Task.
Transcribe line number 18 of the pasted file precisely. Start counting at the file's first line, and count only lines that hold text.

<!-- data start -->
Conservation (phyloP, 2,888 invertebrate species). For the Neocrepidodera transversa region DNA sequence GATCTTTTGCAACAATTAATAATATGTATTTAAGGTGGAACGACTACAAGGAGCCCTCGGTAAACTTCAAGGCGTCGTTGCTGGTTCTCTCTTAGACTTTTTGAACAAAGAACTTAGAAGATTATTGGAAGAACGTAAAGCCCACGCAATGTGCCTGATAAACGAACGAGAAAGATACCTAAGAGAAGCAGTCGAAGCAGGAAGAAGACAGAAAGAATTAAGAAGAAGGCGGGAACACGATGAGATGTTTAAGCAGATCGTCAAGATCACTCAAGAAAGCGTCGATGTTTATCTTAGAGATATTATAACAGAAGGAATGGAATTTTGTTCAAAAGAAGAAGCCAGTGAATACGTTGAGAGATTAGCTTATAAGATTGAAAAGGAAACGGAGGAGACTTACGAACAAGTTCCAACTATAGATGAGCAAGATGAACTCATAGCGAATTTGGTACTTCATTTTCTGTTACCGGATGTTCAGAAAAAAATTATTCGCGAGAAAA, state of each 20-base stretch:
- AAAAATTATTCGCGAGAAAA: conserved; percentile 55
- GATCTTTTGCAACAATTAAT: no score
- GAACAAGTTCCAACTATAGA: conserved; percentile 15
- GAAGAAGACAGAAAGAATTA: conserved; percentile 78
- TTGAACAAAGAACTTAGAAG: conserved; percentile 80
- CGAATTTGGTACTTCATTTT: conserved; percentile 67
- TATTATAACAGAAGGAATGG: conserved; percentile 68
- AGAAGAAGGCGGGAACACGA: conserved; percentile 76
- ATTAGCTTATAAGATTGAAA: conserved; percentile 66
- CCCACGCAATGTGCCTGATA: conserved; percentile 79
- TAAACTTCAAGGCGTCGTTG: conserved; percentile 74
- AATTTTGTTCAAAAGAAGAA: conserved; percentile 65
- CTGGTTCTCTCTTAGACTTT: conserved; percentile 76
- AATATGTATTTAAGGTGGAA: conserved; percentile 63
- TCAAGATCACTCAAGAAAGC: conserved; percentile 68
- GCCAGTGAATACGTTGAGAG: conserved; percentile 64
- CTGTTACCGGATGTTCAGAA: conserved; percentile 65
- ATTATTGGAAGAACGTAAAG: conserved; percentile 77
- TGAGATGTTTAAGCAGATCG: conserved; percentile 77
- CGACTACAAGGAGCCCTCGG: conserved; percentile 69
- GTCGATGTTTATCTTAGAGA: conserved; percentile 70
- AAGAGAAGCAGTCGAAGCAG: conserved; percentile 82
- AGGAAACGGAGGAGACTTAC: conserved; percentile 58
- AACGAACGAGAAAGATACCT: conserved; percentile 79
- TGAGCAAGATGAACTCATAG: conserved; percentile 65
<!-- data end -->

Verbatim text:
- CTGTTACCGGATGTTCAGAA: conserved; percentile 65